“There are gay players out there playing for local clubs, but somebody just didn’t have the idea to start another club,” he insisted.

“I think that’s the only reason. Cricket is still there. Some people say that cricket isn’t a big sport, but it is, whenever we play against other teams we know that they have gay cricketers in their team as well. There hasn’t been a lack of players, because we have come across them, it has just been about getting them together.

“Another thing I would like to see is a gay cricket club in Australia, or in a different country. We are going to tour there, but we will be playing straight teams. It would be lovely if every two years we could have a Gay Ashes, alternating between playing in England and Australia like it normally is.

“It’s the same problem over there – there are gay cricketers there, but nobody has gotten them together. It would be great if they did.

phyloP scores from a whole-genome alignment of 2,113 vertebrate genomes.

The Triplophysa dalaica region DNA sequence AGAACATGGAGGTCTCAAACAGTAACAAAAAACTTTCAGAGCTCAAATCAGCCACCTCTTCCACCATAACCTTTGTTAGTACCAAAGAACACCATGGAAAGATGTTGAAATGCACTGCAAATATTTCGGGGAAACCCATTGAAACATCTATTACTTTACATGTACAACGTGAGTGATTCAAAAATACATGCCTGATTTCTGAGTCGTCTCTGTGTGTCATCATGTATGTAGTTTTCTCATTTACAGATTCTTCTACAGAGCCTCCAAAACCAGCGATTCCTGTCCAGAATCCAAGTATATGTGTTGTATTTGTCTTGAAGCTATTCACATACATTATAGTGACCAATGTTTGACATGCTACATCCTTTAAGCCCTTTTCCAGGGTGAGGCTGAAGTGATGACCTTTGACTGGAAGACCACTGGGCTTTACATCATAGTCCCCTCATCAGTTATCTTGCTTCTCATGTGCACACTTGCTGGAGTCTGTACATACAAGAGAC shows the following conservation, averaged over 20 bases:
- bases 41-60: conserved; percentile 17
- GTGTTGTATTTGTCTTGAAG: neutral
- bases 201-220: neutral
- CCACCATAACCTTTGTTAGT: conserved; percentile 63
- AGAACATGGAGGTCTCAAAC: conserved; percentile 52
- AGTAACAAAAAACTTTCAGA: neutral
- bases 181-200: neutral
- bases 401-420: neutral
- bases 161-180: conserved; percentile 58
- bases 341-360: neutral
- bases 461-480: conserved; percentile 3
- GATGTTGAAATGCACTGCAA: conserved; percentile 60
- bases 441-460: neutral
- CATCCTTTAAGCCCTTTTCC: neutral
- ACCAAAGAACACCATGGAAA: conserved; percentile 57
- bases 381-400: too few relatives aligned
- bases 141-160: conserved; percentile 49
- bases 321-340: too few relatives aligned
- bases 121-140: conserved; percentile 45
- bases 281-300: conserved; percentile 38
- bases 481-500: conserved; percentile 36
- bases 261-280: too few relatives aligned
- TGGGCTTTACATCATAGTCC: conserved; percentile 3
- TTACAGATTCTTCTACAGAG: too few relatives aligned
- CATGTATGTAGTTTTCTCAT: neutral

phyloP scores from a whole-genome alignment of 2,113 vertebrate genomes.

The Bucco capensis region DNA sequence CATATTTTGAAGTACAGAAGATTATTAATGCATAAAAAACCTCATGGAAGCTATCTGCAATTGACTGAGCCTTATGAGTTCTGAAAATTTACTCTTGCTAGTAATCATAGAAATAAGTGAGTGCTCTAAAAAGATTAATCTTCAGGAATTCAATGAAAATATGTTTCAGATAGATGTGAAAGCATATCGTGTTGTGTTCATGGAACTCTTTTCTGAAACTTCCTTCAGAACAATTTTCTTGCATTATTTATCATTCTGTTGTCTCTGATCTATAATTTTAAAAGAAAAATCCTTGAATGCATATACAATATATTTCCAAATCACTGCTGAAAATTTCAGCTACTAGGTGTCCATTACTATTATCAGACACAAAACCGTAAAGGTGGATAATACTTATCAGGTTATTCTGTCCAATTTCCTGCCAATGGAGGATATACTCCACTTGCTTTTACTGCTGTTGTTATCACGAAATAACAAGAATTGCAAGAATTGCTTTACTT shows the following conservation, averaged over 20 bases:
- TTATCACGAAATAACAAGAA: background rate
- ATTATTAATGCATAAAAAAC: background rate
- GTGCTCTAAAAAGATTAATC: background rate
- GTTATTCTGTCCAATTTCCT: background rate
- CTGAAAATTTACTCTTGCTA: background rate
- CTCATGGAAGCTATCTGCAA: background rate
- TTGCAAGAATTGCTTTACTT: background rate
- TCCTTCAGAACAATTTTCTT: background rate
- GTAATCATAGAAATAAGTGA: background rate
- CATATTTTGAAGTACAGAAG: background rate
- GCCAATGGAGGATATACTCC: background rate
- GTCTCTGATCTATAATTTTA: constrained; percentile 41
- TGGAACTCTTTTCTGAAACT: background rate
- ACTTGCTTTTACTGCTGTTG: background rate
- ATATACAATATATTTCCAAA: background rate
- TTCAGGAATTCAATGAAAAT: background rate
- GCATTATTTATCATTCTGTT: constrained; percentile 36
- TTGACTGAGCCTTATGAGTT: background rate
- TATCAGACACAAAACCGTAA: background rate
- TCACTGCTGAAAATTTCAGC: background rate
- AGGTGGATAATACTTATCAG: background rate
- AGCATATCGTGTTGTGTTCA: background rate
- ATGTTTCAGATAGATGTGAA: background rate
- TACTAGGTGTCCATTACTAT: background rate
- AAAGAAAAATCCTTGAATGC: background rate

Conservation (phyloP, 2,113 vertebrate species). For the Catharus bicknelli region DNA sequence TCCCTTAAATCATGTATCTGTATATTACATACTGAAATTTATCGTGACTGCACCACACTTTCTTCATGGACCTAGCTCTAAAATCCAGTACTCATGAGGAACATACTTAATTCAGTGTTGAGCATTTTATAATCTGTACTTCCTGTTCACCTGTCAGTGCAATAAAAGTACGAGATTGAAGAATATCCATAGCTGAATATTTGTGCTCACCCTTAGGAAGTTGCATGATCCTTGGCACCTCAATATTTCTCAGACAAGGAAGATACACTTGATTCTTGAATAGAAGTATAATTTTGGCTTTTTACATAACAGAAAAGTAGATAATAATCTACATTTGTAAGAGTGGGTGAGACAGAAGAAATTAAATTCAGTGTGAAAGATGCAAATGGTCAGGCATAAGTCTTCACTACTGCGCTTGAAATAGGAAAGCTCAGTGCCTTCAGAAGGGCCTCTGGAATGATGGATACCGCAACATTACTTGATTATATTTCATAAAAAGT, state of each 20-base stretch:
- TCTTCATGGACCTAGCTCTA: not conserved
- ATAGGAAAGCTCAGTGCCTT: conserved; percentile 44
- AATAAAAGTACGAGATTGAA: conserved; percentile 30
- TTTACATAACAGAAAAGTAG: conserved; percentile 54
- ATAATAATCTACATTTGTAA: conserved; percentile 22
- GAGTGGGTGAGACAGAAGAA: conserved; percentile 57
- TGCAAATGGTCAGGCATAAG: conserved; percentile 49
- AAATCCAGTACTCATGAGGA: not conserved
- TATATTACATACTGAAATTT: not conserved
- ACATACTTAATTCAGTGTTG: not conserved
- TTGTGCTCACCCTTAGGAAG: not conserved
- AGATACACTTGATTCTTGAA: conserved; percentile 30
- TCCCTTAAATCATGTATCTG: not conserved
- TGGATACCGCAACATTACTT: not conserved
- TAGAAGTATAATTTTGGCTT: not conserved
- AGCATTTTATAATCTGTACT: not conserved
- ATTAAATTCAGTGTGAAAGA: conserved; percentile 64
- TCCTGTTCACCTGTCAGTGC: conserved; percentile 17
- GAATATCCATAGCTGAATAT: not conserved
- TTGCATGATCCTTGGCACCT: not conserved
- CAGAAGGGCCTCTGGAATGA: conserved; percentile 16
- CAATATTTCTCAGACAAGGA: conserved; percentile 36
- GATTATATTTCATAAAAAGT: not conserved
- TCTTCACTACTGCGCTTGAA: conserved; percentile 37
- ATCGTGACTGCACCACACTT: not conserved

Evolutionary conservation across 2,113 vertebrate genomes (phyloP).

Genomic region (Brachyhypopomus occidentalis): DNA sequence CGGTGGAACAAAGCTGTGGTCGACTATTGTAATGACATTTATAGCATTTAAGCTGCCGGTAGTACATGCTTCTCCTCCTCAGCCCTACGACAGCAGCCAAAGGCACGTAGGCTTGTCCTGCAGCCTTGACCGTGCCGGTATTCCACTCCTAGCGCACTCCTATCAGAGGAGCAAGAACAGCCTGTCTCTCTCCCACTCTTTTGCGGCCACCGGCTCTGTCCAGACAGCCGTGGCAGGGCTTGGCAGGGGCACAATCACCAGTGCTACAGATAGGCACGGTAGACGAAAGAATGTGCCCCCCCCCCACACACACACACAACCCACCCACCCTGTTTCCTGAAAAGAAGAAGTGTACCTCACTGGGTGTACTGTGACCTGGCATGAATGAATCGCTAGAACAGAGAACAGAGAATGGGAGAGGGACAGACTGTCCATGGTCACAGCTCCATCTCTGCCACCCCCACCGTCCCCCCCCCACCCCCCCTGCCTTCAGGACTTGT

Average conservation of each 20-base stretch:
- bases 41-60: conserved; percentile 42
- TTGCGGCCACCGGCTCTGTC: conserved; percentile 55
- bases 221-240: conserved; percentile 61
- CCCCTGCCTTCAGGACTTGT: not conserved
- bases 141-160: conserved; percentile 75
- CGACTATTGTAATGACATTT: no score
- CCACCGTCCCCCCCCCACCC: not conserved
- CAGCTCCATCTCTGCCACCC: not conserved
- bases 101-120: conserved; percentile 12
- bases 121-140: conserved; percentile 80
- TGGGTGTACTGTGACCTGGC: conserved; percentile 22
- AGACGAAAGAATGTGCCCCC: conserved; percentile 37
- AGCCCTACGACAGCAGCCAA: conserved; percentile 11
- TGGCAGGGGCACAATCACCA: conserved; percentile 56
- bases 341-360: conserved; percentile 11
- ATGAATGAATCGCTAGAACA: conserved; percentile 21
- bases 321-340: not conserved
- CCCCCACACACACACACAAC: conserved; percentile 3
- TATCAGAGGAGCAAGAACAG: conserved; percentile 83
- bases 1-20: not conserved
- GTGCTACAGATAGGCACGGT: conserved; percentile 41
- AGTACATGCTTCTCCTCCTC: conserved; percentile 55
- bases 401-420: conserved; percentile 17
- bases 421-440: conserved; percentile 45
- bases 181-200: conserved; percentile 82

“I don’t know why it has taken 25 years, but hopefully it won’t take that long for another to start. I’m quite an optimistic person, so hopefully there will be a third club in the next few years.

“Very often we think about it that in the next couple of years there might be a club in Manchester, maybe somewhere in the south of England or somewhere else. Hopefully that will happen somewhere, because it would be great.”

International tours are something that are Graces are already familiar with, with Modi having played in Spain, Malta, Portugal and Greece – with a planned trip to Italy being cancelled twice now because of the pandemic – through the club.

Conversations are underway around the Gay Ashes series that Modi would love to see, but there are obvious areas where it will not be so easy to go to for matches.

Could a Gay Ashes series happen in the not too distant future? Modi (centre right, back row) certainly hopes so.